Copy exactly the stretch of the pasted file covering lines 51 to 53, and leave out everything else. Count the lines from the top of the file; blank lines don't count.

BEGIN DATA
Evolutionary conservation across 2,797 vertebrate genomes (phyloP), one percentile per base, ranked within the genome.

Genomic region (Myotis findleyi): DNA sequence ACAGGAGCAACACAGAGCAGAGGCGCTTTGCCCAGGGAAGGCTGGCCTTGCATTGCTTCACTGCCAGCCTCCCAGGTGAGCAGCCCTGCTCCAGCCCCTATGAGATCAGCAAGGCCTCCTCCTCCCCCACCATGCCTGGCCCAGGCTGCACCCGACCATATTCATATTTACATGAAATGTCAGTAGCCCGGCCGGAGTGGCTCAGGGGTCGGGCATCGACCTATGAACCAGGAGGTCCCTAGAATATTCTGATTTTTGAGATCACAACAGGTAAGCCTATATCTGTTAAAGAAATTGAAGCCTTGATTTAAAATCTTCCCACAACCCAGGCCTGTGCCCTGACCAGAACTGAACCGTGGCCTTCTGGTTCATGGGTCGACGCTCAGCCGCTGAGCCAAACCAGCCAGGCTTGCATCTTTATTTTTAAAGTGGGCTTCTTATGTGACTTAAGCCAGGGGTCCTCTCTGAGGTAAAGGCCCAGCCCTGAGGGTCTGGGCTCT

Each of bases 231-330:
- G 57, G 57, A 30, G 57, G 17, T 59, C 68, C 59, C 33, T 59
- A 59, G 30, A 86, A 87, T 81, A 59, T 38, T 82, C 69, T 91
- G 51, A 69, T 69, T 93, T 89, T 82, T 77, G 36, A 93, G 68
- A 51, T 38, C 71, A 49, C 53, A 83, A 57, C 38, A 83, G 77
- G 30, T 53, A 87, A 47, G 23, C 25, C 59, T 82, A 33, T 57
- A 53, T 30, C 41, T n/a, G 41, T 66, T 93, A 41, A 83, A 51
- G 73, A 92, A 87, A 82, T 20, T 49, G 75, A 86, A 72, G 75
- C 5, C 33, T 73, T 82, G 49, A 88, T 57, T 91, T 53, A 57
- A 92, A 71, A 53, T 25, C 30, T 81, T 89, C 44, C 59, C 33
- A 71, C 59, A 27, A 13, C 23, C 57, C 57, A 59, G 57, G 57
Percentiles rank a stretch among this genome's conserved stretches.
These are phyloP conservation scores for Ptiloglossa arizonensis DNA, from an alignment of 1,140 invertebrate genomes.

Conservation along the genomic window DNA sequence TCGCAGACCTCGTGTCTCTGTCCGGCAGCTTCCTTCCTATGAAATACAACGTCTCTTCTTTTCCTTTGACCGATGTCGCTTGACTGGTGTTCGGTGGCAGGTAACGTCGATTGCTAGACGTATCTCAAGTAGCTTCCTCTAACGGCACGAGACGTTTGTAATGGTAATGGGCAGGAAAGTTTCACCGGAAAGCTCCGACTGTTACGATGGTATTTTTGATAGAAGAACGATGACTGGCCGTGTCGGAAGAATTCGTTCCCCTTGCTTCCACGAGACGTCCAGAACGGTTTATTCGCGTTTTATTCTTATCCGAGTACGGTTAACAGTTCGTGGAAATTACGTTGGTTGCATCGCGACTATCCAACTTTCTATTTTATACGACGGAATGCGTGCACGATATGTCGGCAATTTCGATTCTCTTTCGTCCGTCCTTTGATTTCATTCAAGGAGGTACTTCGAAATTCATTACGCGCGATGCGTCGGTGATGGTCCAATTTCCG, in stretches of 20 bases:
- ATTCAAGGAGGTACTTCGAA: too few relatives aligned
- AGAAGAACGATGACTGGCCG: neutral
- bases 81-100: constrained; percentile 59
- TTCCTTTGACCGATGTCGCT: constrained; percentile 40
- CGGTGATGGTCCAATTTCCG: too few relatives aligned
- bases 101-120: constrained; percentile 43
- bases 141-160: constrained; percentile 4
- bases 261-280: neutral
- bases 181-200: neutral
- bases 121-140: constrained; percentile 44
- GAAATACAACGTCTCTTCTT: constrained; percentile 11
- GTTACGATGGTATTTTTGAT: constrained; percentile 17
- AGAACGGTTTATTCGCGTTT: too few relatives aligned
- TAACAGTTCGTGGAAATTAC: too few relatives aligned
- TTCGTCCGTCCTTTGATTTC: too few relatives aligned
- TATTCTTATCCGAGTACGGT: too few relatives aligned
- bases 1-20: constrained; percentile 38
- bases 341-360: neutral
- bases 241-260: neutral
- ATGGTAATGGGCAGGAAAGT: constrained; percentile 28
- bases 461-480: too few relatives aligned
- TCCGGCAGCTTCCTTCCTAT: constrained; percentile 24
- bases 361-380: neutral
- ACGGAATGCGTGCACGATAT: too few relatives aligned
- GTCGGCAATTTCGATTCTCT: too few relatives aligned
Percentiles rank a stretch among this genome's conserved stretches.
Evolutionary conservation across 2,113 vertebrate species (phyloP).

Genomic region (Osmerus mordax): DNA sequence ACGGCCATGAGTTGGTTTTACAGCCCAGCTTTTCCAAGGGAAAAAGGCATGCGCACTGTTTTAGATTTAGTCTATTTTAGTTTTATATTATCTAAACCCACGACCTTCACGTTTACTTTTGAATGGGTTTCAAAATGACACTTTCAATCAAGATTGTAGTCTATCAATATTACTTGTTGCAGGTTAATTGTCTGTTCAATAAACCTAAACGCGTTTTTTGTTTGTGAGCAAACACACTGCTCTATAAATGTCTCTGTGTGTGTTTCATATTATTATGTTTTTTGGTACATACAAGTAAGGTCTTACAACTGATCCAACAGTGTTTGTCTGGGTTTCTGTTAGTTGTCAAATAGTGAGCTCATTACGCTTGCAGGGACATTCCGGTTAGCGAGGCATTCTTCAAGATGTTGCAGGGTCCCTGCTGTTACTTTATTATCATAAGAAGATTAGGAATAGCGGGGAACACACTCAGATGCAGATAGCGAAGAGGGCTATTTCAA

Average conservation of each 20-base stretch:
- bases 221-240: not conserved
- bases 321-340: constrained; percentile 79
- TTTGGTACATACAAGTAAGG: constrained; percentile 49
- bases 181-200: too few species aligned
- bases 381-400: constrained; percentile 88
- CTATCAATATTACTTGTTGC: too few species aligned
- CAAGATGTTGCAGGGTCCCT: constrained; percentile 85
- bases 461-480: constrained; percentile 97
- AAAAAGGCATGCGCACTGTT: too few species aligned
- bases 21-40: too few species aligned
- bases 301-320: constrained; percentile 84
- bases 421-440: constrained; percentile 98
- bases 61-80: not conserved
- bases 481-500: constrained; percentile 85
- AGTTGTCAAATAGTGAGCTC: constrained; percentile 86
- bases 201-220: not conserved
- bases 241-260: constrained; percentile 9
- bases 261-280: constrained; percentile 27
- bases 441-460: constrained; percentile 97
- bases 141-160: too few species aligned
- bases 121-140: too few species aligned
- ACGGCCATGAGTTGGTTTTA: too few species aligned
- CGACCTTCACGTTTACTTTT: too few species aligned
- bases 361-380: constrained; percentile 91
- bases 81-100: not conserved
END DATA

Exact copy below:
- CTATCAATATTACTTGTTGC: too few species aligned
- CAAGATGTTGCAGGGTCCCT: constrained; percentile 85
- bases 461-480: constrained; percentile 97